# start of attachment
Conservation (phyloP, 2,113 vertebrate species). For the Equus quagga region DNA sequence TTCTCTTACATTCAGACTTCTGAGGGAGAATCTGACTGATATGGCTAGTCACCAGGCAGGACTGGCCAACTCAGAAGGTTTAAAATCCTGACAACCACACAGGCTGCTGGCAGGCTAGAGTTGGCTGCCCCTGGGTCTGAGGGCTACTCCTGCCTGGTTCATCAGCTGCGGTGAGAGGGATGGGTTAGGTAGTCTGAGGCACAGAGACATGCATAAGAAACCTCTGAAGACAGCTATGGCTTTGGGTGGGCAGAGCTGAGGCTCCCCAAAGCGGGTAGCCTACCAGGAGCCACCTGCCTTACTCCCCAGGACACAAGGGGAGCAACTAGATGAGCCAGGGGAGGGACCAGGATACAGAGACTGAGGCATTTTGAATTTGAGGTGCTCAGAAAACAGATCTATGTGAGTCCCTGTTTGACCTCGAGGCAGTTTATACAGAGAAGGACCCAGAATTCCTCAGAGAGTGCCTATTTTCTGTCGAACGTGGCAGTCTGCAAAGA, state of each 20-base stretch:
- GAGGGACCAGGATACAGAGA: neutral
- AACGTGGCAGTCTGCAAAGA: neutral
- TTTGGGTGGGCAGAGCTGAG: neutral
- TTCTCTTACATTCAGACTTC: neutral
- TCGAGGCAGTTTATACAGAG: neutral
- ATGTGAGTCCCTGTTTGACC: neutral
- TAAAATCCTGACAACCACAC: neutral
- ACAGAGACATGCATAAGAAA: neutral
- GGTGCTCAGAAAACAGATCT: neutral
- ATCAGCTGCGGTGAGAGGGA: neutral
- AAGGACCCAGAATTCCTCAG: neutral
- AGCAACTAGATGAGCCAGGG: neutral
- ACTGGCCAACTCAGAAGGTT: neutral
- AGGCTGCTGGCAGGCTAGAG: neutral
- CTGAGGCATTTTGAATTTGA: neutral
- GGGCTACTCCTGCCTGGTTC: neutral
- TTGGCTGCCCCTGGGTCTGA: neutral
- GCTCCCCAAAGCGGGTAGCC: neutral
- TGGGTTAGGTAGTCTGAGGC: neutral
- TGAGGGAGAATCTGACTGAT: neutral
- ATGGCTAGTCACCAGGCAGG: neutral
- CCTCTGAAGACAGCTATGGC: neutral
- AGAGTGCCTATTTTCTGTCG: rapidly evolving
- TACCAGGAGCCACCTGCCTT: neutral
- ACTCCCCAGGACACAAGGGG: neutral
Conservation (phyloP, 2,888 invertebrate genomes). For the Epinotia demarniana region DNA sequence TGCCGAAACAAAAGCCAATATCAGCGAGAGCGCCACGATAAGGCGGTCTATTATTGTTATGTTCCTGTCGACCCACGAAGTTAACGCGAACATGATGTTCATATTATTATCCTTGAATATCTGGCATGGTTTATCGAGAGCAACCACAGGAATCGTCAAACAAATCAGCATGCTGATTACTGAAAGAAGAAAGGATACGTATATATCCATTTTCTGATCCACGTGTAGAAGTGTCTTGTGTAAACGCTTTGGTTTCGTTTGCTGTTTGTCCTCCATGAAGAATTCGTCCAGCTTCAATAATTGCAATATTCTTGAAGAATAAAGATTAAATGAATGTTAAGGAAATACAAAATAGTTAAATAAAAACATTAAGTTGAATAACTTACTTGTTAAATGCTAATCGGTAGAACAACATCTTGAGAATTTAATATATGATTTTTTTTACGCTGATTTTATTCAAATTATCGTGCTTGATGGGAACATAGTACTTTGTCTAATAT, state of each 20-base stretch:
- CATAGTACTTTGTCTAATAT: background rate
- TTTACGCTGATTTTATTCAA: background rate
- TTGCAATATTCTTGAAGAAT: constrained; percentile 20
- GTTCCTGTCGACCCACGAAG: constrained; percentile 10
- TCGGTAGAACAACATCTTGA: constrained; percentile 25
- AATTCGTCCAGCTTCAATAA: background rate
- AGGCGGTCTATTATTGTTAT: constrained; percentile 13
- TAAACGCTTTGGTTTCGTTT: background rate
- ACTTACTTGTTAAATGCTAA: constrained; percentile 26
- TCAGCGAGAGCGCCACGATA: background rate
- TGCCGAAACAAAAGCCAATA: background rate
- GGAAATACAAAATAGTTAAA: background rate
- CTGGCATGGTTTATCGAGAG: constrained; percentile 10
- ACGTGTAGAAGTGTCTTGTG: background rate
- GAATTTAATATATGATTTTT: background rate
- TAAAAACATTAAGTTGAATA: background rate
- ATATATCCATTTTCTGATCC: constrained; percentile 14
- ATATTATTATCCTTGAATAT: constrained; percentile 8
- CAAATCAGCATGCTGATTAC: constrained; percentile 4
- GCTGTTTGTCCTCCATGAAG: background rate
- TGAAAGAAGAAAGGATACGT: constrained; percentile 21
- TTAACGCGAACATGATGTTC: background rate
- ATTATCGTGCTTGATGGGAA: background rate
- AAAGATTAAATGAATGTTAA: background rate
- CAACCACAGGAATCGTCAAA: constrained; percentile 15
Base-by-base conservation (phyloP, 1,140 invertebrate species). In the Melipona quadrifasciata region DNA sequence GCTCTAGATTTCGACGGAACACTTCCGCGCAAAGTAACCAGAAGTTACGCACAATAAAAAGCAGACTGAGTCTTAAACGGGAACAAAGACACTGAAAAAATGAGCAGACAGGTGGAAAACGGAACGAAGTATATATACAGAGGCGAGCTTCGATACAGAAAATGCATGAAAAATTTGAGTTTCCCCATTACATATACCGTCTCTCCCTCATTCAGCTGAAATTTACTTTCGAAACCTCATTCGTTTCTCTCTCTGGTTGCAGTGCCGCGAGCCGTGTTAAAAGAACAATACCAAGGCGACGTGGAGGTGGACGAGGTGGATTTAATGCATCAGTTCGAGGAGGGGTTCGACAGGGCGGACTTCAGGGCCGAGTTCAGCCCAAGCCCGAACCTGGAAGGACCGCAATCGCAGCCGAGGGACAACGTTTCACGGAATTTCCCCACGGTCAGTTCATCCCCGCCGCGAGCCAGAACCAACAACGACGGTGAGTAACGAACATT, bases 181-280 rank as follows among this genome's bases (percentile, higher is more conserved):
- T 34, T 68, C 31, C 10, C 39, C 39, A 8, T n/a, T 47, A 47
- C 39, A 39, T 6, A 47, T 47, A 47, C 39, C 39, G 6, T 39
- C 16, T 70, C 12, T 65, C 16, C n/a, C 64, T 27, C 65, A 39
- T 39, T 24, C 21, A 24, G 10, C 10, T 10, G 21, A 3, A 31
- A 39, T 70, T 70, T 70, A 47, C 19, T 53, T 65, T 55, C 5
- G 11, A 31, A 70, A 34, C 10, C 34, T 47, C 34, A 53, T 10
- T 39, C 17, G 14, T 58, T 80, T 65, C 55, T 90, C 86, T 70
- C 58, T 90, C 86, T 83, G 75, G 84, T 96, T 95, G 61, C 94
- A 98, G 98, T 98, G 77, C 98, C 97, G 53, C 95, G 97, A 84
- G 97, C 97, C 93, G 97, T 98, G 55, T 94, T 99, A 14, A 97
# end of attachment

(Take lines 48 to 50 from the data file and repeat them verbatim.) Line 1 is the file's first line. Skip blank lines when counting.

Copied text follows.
- TGAAAGAAGAAAGGATACGT: constrained; percentile 21
- TTAACGCGAACATGATGTTC: background rate
- ATTATCGTGCTTGATGGGAA: background rate